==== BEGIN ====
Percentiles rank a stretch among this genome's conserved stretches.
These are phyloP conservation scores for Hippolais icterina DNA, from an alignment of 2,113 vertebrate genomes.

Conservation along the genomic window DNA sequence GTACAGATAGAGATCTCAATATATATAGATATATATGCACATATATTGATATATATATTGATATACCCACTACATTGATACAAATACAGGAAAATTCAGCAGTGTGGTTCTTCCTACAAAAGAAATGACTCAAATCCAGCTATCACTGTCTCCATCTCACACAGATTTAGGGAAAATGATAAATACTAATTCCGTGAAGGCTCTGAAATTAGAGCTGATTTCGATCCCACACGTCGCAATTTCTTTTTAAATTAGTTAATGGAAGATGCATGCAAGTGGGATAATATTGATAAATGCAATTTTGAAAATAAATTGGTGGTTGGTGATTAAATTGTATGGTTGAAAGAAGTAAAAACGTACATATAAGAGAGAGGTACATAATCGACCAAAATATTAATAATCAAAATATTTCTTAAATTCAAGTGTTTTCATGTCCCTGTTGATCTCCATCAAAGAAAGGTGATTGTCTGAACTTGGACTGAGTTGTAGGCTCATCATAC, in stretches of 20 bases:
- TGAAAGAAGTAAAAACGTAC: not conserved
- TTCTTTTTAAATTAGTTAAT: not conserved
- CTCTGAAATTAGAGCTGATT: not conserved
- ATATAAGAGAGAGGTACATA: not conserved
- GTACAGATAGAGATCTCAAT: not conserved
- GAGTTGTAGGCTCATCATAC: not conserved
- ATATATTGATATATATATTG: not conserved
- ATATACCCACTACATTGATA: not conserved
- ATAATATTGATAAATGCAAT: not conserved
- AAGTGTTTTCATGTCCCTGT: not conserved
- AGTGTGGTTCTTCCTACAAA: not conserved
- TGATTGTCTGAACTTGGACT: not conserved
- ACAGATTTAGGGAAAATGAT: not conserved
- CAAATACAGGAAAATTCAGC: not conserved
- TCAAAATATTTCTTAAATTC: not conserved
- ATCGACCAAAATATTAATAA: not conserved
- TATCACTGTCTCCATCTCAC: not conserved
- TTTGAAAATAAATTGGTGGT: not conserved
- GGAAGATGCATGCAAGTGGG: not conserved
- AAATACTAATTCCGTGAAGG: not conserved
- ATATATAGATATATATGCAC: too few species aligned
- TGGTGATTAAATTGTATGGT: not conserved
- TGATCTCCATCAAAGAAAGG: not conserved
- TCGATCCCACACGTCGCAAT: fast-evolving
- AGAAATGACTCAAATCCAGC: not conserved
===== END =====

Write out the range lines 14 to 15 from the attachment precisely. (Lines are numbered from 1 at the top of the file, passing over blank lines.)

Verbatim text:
- AGTGTGGTTCTTCCTACAAA: not conserved
- TGATTGTCTGAACTTGGACT: not conserved